In which I rip off more great writing.

In my mind, this is what all British Writers looks like.

A British Writer blowing smoke-quotes.

In They say this is great writing, I wrote about how I intentionally ripped off the opening of Tom Sawyer several times. A comment on that post by Valerie Moone made me realize that there is another piece of great writing I ripped off unintentionally.

Here is my unintentionally ripped-off opening (if you’d like, you can read the full story here):

A little girl was walking down the street when she noticed a wall approaching. This was no ordinary wall, like the kind made of brick or stone which stands firmly in place to keep people from going straight ahead. This was an inside-the-house kind of wall that seemed to have gotten outside the house and was now heading straight towards her.

Can you guess where I ripped that off from? Go ahead, guess. I’ll give you a minute.

*takes sip of coffee*

Okay, by now you either know or need me to tell you. Here’s the opening I ripped off:

In a hole in the ground lived a hobbit. Not a nasty, dirty, wet hole, filled with the ends of worms and an oozy smell, nor yet a dry, bare, sandy hole with nothing in it to sit down on or to eat: it was a hobbit-hole, and that means comfort.

Mine is not bad, I think. But it doesn’t compare to Tolkien’s. So I shouldn’t be in too much trouble. And imitation is the sincerest form of flattery, they say.

But when I ripped off the opening of Tom Sawyer, which I did many times, I knew I was doing it.

My ripping off of The Hobbit was different. I’ve read the book many times, and I love the way Tolkien writes. In fact, I love the way most British writers write. I prefer them to American writers. And when I was writing my story about the wall, I was aware I was ripping off a British style of writing. Or at least what I perceived to be one.

I just didn’t realize I was ripping off a particular opening of a particular book by a particular British Writer.

So here’s the difference, I think. Yes, I did read Tom Sawyer, but only once, and as a child. So it wasn’t much of an influence on me. I ripped off its opening because I’d read that it was a great opening. I didn’t know myself whether it was or not, I just knew someone had said it was. But I knew myself that Tolkien’s was great. I’ve read Tolkien over and over, as a child and as an adult. I love him. I can use my thees and thous properly because of him. His words are in my bones.

That is why I ripped him off without even meaning to. I can’t not rip him off.

The lesson, I guess, is, well…what is the lesson?

Maybe that we write what we love?

19 thoughts on “In which I rip off more great writing.

    • Yes, those guys are much respected. I like plenty of American authors myself. Salinger and Paul Auster are two of my favorites. But their prose lacks the wit and charm, and often the lyrical quality that I find in my favorite British writers.

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  1. Yah, we write what we love, what we feel – even if that’s inspired by some long-past remembrance. By the way, for what it’s worth, I love your re-write of the Hobbit opening – that moving wall is a priceless image. I will probably end up ripping it off…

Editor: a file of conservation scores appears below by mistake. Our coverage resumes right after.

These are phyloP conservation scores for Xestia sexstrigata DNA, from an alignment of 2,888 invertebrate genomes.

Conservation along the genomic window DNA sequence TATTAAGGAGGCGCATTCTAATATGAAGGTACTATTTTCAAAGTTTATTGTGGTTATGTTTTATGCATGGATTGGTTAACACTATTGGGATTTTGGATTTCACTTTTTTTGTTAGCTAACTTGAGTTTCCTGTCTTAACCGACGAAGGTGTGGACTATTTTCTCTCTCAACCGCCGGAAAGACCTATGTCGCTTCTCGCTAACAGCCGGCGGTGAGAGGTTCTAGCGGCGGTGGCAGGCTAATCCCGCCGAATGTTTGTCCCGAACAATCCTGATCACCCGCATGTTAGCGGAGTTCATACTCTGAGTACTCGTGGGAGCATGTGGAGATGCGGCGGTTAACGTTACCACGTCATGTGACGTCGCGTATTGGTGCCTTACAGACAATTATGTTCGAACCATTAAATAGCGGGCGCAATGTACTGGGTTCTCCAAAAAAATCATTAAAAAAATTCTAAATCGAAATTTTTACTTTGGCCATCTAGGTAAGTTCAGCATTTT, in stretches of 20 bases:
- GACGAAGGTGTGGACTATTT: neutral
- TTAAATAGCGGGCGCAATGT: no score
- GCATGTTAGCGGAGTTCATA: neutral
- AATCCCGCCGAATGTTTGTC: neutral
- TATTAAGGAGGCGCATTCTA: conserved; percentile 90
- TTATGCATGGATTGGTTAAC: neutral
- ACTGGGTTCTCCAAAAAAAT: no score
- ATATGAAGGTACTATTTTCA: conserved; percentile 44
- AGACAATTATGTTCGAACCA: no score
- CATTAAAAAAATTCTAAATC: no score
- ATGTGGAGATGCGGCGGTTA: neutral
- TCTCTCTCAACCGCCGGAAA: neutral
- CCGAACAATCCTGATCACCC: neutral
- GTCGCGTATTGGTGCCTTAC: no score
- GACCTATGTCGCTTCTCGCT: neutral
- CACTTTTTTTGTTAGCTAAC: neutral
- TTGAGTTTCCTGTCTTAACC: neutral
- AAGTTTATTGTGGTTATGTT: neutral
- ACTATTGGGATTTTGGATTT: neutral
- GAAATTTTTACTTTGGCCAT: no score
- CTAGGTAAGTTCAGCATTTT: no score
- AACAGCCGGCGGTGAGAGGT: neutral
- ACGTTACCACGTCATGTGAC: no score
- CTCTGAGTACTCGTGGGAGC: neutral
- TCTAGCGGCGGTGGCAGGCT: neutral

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  2. Yes, it’s like sleeping with the windows open, to let whatever’s blowing around outside into your room, into your head. Or not quite. But I haven’t had enough coffee. On a further tangent, reminds me of George Harrison getting sued for “My Sweet Lord,” as ripping off a (?) motown tune. Props to you for turning me on to a new Dylan tune too! Hadn’t heard that one. Great week, have one.

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  3. its just another case of that golden writing rule of ‘write what you know’ but ripping off unintentionally, I don’t think that sounds right,I say this knowing full well i’m an amateur to this world of English and writing so yes i could be wrong.Meticulous ripping of this kind can not be or at the very least should not be ,the language is the same but the stories and storytelling should and will always be different,right?
    But if you can recount another man’s storytelling and story perfectly even unknowingly then who tells your story?I find it unsettling that the construction and deconstruction of words syllables and letters into two different stories by two different authors(good ones at that) can be so similar and so reflective of each other?(but like i said i could be wrong)

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    • Well, I think what I’m confessing too is the copying of technique more so than the words or the story. I’m pretty sure I’m not going to spend the time telling or retelling someone else’s story. On the one hand, I’m not interested in that, and on the other, I would be embarrassed to do that. But technique is different. If I wanted to play a sport well, I might intentionally copy an athlete’s style. If I wanted to write well, I might (and have) intentionally copied a writer’s style. But what I’m saying here is that I surprised myself by copying another writer’s style without necessarily meaning too, and without even realizing I was doing it. It’s a bit disconcerting. I thought I was being pretty clever at the time, but as it turns out I wasn’t.

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